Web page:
Sam Altman, the co-founder and CEO of OpenAI, the company behind the popular chatbot ChatGPT, was fired by the board of directors on Friday, November 17, 2023, for allegedly lying to them about his communications and actions. The board accused Altman of compromising the safety and ethics of artificial intelligence by focusing too much on commercialization and profit. Altman was also removed from the board, along with Greg Brockman, the chair and president of OpenAI, who resigned in protest. Mira Murati, the chief technology officer, was appointed as the interim CEO.
However, the decision was reversed on Monday, November 20, 2023, after a massive backlash from the employees, investors, and the AI community. Altman and Brockman were reinstated to their positions, and the board issued an apology for their “hasty and ill-informed” action. The board also announced that it would conduct a thorough review of its governance and decision-making processes, and seek external advice from experts and stakeholders.
Why did it matter?
The controversy highlighted the challenges and tensions that arise when trying to balance the social and scientific goals of AI research with the economic and competitive pressures of the market. OpenAI was founded in 2015 as a non-profit organization with a mission to ensure that AI is aligned with human values and can benefit all of humanity. However, in 2019, it created a for-profit subsidiary, OpenAI LP, to attract more funding and talent, and to compete with other tech giants like Google and Facebook. Microsoft invested $1 billion in OpenAI LP, and became its exclusive cloud provider.
Altman, who joined OpenAI as a co-founder and board member in 2015, became the CEO of OpenAI LP in 2019. He was instrumental in developing and launching ChatGPT, a conversational AI system that uses a large-scale neural network to generate natural and coherent responses to user queries. ChatGPT has been widely praised for its innovation and performance, and has attracted more than 100 million users since its debut in November 2022. Altman also announced plans to create a new AI platform called OpenAI Codex, which would allow developers to create and deploy AI applications using natural language commands.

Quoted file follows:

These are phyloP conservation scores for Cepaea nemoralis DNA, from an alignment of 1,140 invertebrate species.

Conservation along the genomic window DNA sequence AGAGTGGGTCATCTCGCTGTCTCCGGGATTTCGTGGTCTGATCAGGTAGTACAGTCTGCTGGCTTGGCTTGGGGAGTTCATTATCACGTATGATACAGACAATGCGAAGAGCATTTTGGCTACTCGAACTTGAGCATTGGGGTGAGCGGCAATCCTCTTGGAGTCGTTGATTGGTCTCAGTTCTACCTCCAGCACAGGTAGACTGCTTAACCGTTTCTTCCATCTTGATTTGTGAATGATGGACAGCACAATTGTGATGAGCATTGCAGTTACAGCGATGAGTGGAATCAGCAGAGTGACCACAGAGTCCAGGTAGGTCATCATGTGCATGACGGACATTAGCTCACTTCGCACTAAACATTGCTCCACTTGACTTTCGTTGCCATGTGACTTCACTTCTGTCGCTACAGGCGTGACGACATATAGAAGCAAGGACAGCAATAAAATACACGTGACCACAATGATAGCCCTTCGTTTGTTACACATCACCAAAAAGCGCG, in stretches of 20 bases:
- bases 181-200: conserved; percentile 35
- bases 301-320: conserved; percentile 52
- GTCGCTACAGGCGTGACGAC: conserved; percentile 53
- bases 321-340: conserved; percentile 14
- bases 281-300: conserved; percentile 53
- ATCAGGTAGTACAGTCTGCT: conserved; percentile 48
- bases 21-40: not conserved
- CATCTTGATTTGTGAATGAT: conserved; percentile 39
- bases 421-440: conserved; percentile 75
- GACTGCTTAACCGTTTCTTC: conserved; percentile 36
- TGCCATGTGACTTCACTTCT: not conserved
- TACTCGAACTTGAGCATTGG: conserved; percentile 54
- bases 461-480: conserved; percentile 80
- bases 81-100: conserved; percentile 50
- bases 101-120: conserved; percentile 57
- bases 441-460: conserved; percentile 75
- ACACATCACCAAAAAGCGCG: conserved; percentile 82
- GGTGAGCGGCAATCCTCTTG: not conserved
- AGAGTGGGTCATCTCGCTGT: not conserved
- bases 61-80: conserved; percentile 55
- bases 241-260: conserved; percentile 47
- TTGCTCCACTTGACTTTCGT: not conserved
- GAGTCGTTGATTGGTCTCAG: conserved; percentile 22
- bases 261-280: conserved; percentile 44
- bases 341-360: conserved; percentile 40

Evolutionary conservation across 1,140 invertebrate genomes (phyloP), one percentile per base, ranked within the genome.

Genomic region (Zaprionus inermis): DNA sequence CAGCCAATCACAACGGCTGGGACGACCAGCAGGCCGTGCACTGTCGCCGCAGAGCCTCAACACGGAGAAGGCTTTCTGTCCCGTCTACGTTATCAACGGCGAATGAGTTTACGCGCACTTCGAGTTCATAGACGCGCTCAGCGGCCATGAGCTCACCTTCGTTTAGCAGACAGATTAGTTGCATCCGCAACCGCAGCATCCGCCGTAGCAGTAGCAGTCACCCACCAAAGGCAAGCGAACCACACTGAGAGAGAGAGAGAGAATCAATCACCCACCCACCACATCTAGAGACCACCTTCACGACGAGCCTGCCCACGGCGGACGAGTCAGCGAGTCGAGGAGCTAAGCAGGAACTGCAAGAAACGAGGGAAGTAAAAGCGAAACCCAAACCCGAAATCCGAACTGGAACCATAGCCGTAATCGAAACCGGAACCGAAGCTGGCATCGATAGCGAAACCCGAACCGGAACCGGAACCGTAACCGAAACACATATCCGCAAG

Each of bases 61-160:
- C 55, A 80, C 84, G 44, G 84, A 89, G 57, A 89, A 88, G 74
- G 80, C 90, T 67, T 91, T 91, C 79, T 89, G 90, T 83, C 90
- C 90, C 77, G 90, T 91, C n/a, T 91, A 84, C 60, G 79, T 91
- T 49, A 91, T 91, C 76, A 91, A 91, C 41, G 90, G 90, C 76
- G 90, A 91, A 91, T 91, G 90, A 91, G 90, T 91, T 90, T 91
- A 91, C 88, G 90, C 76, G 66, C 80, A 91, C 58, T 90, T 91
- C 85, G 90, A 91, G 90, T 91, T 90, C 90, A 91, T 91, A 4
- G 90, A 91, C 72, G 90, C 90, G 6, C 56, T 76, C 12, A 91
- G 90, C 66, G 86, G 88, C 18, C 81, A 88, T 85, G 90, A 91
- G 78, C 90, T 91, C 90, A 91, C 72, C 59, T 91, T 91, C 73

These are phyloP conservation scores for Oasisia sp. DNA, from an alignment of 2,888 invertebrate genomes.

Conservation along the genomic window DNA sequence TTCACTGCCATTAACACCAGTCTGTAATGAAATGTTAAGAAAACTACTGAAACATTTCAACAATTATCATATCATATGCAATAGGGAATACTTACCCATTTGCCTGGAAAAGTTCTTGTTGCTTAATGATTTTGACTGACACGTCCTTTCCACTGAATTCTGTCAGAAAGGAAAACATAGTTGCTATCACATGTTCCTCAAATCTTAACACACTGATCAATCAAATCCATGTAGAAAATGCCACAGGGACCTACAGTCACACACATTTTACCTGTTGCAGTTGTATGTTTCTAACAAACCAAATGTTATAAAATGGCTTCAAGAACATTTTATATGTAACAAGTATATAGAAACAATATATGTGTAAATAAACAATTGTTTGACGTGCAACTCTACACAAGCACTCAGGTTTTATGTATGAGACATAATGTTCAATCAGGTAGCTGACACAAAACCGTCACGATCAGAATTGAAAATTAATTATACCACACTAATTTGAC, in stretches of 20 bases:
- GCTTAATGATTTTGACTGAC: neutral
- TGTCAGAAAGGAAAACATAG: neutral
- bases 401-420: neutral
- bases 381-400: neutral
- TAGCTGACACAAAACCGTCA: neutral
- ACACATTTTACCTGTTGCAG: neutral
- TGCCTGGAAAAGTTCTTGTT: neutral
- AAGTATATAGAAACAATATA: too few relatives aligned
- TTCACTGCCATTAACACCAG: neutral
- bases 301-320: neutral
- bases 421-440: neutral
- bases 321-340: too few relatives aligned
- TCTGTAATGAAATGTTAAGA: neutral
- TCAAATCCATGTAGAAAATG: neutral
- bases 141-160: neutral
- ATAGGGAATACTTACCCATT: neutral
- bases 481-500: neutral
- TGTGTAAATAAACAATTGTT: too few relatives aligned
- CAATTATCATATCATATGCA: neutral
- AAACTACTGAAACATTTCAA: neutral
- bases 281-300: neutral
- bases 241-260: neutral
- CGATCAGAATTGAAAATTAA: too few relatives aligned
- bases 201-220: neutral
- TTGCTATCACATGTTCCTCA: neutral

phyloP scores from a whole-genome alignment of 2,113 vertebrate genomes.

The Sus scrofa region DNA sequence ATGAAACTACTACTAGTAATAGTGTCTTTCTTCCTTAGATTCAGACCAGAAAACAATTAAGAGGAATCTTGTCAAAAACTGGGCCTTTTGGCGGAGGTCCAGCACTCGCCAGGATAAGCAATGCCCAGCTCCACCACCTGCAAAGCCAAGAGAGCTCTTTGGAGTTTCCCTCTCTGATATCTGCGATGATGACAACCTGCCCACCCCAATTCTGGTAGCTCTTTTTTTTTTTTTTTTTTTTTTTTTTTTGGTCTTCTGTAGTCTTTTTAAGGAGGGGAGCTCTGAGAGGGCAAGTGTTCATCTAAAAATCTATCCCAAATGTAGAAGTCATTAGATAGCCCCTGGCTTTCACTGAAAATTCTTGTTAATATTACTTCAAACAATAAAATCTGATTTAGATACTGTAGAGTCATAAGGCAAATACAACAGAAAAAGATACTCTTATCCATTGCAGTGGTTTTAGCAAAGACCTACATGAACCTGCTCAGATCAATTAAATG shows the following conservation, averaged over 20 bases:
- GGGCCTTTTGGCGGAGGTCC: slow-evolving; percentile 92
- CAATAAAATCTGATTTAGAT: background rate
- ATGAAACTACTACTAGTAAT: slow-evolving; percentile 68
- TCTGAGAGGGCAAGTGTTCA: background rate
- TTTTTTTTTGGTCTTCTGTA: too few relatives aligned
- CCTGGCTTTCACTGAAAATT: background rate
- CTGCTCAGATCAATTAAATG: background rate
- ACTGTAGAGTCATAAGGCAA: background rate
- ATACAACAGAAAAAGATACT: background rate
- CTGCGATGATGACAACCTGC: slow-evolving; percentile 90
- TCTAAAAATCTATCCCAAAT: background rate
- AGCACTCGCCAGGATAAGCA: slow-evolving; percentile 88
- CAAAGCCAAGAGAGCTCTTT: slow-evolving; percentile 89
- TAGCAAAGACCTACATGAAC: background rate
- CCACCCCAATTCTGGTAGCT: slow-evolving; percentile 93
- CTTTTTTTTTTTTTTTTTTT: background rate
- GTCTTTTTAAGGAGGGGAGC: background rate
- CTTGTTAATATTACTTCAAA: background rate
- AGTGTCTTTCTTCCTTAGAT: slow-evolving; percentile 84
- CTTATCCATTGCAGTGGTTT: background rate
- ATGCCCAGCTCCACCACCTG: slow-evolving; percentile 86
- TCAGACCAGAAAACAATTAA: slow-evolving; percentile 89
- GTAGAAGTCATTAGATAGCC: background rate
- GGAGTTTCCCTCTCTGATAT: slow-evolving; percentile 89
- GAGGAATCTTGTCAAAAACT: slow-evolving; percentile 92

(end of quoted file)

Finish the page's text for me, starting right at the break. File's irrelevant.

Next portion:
However, some board members and researchers at OpenAI were concerned that Altman was prioritizing the commercial success of ChatGPT and OpenAI Codex over the safety and ethics of AI. They feared that Altman was not transparent about his dealings with Microsoft and other potential partners, and that he was not following the principles and policies of OpenAI, such as ensuring that AI is accessible, trustworthy, and beneficial for everyone. They also claimed that Altman was ignoring or dismissing the feedback and criticism from the internal and external reviewers of ChatGPT and OpenAI Codex, and that he was not addressing the potential risks and harms of these systems, such as bias, privacy, security, and misuse.
What are the implications?
The board’s decision to fire Altman sparked a strong reaction from the employees, investors, and the AI community, who expressed their support and admiration for Altman and his vision. They argued that Altman was a visionary leader who had made significant contributions to the field of AI, and that he was trying to democratize and advance AI for the benefit of society. They also criticized the board for acting impulsively and unfairly, and for undermining the credibility and reputation of OpenAI. They demanded that the board reinstate Altman and Brockman, and apologize for their mistake.
The board’s reversal of its decision was seen as a victory for Altman and his supporters, and as a recognition of his achievements and influence. However, it also raised questions about the future direction and governance of OpenAI, and the role and responsibility of its board. The board admitted that it had failed to communicate and collaborate effectively with Altman and the rest of the leadership team, and that it had not been sufficiently involved and informed about the strategic and operational decisions of OpenAI. The board also acknowledged that it had not been clear and consistent about its expectations and standards for Altman and the company, and that it had not provided adequate guidance and oversight for the development and deployment of ChatGPT and OpenAI Codex.
The board promised to improve its governance and decision-making processes, and to seek external advice from experts and stakeholders. The board also said that it would work closely with Altman and the leadership team to align their vision and goals, and to ensure that OpenAI remains true to its mission and values. The board expressed its commitment to supporting and empowering Altman and the company, and to fostering a culture of trust, transparency, and collaboration within OpenAI.